Sat & Sun: 12 - 4pm

    Admission is free and it is fully wheelchair accessible.

    Here is the website as the URL is too long for the field below.

    Here is the phone number as VT is playing up again.

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  • planxty's Profile Photo

    A wonderful Hawksmoor Church.

    by planxty Written Oct 18, 2011

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    St. Alfege Church, Greenwich, UK.
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    I could not guess how many times I have walked past the Church of St. Alfege in Greenwich and admired it, yet I had never been in it until last week. don't aske me to describe in architectural detail how it does, but it is so evidently the work of Nicholas Hawksmoor, a great architect who studied under Sir Christopher Wren and assisted him on some of his projects including the nearby Naval College. Hawksmoor designed many churches in the East End including Christ Church Spitalfields, St. Geroge in the East, St. Anne's Limehouse and this which some people think is his finest.

    Hawksmoor, however, was only one in a series of churchbuilders on this site, as there has been a Christian place of worship on this site since 1012. The site was chosen as it was the site of the martyrdom of St. Alfege, one time Archbishop of Canterbury who was captured by Vikings and murdered here. Several buildings later and including a complete collapse in 1710 we have the magnificent structure you see today.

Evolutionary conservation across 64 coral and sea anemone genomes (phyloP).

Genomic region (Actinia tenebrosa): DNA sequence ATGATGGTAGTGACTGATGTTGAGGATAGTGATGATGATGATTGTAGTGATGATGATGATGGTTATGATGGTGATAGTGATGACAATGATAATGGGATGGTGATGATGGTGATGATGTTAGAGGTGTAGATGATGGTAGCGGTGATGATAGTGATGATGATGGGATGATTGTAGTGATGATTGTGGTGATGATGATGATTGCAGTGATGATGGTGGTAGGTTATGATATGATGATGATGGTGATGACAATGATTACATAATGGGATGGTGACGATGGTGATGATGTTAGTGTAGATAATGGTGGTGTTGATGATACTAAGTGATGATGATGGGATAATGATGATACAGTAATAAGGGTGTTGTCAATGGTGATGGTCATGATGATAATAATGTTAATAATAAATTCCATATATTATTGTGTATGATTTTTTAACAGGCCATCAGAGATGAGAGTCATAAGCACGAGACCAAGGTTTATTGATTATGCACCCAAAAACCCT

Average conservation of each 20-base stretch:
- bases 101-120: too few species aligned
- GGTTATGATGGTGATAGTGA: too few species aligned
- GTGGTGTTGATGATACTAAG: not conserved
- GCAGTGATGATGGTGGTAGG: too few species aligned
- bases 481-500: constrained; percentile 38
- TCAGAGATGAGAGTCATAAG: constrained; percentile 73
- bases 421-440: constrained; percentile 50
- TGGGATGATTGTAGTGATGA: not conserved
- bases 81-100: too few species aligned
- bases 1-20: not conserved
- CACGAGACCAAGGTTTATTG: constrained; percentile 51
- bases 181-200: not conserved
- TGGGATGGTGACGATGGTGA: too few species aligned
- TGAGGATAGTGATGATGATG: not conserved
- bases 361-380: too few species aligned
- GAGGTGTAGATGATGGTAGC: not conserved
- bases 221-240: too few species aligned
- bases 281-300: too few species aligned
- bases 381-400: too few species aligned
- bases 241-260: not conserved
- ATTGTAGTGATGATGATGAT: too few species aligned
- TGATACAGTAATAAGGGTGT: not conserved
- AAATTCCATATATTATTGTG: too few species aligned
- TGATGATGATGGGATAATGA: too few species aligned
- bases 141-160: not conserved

The place is absolutely loaded with history, so much so it is difficult to know where to begin. King Henry VIII was baptised here, Flamsteed, the first Astronomer Royal worshipped here, which is probably not surprising given the proximity of the Greenwich Observatory and the Prime Meridian. There is an evident military connection here, as evidenced by the numerous military memorials on the walls. Perhaps the most famous is General Wolfe (of Quebec fame) who is buried here. One of my photos is his memorial which is on the left as you go in the door.

    Another interesting thing is that the place is used for musical recitals. On an October midweek lunchtime I was treated to a recital by students from Trinity Laban Chamber Orchestra, led by Steven Devine of a piece by Thomas Arne and two by J.C. Bach featuring not one but two harpsichords. I am not a great fan of classical music but the sound, in this wonderful space, was quite wonderful. Check the website for further concerts.

    Whilst many people come to Greenwich for other things like the Maritime Museum and so forth, you sohuld really set aside a little time to see this incredible place.

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    Greenwich Park

    by lina112 Updated Apr 4, 2011

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    Greenwich Park

    London´s oldest royal park affords a panoramic view of London from the top of the hill. Amid the rolling landscape are trees planted by Charles II in the 1660s, lovely formal gardens, a deer enclosure and play grounds.